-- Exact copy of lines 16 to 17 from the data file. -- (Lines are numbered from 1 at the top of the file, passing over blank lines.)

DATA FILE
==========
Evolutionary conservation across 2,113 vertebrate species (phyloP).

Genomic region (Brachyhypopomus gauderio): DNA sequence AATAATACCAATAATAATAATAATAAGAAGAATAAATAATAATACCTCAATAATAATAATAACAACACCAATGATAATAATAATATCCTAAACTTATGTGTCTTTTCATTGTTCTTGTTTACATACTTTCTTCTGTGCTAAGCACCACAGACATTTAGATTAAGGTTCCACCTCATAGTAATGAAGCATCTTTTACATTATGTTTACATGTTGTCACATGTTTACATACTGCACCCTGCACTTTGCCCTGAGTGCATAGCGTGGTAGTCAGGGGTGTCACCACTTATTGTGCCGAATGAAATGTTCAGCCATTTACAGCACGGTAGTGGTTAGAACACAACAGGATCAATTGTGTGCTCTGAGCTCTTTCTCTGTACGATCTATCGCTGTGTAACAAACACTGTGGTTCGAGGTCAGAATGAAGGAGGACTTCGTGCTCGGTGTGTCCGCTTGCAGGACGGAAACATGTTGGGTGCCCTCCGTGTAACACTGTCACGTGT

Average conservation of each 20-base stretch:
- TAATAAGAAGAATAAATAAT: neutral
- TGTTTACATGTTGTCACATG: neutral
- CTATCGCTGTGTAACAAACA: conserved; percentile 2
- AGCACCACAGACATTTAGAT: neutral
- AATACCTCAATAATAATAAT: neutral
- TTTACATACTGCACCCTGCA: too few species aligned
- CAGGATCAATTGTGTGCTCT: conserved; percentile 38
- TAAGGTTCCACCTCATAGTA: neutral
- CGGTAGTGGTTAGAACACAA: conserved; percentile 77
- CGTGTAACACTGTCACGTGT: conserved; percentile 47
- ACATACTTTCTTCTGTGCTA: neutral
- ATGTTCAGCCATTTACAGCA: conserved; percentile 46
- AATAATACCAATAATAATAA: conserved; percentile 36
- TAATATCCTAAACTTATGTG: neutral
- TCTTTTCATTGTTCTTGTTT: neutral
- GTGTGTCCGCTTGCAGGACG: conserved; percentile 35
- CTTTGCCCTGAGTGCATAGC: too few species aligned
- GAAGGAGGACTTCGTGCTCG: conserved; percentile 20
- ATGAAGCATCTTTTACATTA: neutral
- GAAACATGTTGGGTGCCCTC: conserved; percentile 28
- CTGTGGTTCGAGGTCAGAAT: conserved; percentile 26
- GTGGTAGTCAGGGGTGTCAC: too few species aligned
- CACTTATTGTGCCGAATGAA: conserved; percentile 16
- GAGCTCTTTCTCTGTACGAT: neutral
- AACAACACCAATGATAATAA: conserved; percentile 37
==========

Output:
- AATAATACCAATAATAATAA: conserved; percentile 36
- TAATATCCTAAACTTATGTG: neutral